Interview: Charlie Boorman

bri','sans-serif'; FONT-SIZE: 11pt; mso-fareast-font-family: Calibri; mso-fareast-theme-font: minor-latin; mso-bidi-font-family: 'Times New Roman'; mso-ansi-language: EN-GB; mso-fareast-language: EN-GB; mso-bidi-language: AR-SA">In December last year his latest programme, Charley Boorman’s Extreme Frontiers, aired taking a deeper look at the adventures available in Canada. Aspire was lucky enough to catch up with the man for whom the act of travelling is far more important than where you’re going.

Charlie Boorman

Do you have a stand-out memory from your travels? Mongolia. I hadn’t expected it to be so difficult. It is the size of Europe and has just 400 miles of tarmac. We went from west to east with no sign posts, no roads and very tricky conditions causing one disaster after another. The producer, who was in a truck behind us, had a huge crash, Claudio’s (cameraman) bike broke down, it rained when it wasn’t supposed to. But it was a highlight of the series as it has such lovely people and a unique landscape.

Is it the challenge that makes a programme? Challenges are everywhere. In Canada you can get into trouble if you go out into the wilderness without being prepared. When you take a small aircraft they talk you through the sleeping bags, the axe and the survival equipment – not just the seatbelts.

Your adventures on the back of a motorbike brought in huge audiences – why were people so enthralled? When we did Long Way Round (with Ewan McGregor), essentially it was a good idea. Two mates on motorcycles having an adventure. We got lucky as people were looking for something different just when the show came out.

Much of your travel isn’t particularly comfortable and yet you have the money to travel in comfort – why do it the hard way? Most of the places we go don’t have comfort. Mongolia doesn’t have hotels. But being in somewhere like Tanzania in the middle of nowhere, pitching a tent and looking out over a herd of elephants or wildebeest with a blood-red sun dropping on an African sky – that’s an extraordinary luxury.

If you were just going on holiday, where would you go and why? I love skiing and so do my girls and my wife – for an out and out holiday it is difficult to beat.

Favourite and least favourite hotels? I took my girls to the Masai Mara in Kenya on safari and we were only about 50 metres away from the river so you could lie in your bath and watch the hippos in their bath. In Ethiopia, down near the Kenyan border we pulled into this hotel, which was so disgusting that I put my tent up in the room and kept my shoes on.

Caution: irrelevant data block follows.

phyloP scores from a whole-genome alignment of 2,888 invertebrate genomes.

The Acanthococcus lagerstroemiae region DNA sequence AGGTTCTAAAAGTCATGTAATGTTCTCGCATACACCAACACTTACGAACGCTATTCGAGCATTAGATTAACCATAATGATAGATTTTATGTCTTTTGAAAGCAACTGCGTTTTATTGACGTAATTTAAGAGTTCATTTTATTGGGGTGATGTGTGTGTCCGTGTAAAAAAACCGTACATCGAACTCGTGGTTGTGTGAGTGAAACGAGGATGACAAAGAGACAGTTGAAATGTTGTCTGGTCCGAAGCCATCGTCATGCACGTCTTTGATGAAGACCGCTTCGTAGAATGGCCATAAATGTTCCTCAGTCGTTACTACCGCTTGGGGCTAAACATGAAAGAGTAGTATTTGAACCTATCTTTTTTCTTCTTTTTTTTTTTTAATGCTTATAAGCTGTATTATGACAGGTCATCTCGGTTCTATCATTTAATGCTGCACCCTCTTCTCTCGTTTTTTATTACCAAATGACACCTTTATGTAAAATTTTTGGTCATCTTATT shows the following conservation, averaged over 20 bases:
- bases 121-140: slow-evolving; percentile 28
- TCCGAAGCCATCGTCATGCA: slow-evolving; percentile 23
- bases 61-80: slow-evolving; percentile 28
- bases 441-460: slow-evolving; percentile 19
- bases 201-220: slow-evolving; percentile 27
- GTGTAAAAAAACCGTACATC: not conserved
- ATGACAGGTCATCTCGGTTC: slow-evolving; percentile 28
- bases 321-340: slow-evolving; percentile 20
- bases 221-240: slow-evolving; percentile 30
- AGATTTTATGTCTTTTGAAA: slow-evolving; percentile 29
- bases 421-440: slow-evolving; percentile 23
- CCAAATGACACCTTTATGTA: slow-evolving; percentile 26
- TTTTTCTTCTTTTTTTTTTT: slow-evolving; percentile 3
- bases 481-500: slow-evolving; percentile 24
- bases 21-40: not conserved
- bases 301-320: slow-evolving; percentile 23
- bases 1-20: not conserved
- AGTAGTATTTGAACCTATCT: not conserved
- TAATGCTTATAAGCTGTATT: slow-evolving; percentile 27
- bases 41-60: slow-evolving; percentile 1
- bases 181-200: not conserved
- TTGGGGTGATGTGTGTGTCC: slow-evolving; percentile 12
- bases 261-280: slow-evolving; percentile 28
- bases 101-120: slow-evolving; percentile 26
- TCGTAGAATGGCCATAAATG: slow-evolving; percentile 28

Have you had any travel nightmares? We have had lots of things go wrong on our journeys. Being stopped in Papua New Guinea by a roadblock by a load of guys with machetes demanding money was pretty bad. Ewan and I had a gun pulled on us by this guy with gold teeth and I did think that I was a goner.

What about other hairy moments? I was climbing Mount Fable in Alberta and I had never ever done any proper cliff climbing before. It was fine until I got to the top and had to walk along the ridge of the mountain with thousands of feet drop either side. The guide was walking along as if he was strolling down Piccadilly, while I was on all fours crawling. He was leading me like he was taking his dog for a walk.

What have you not yet done that is top of the list? Pretty much all of South America – I would love to follow in the ‘motorcycle tracks’ of Che Guevara.

Do you use an agent? Yes, for flights. I like to shop around for a deal and if I don’t like what they say I ring the hotel up and do my own research.

Do you think people in the UK are becoming more adventurous? More people are looking for adventure, which is fantastic. An ideal holiday is a week adventure then a beach for five days, which you appreciate much more. Anyone can do it. People can be afraid of countries but most of the places I have been to are wonderful and 99% of the people in the world are nice.

What is the new programme about? The programme Extreme Frontiers: Canada is different because rather than pop through many countries, we focus on one and get under the skin. We explored the extreme fun options and the frontiers within Canada. Hopefully people will walk away with a very different and inspired idea of Canada. It was fascinating to go from the east, which looks a little bit like Scotland, across to Quebec, then you get into the middle and have the prairies, the flatlands and the forests. Then you come across past Calgary and the amazing Rocky Mountains appear.

Charley Boorman’s Extreme Frontiers: Canada is available on book and DVD from
For more information on Canada’s West please visit and ?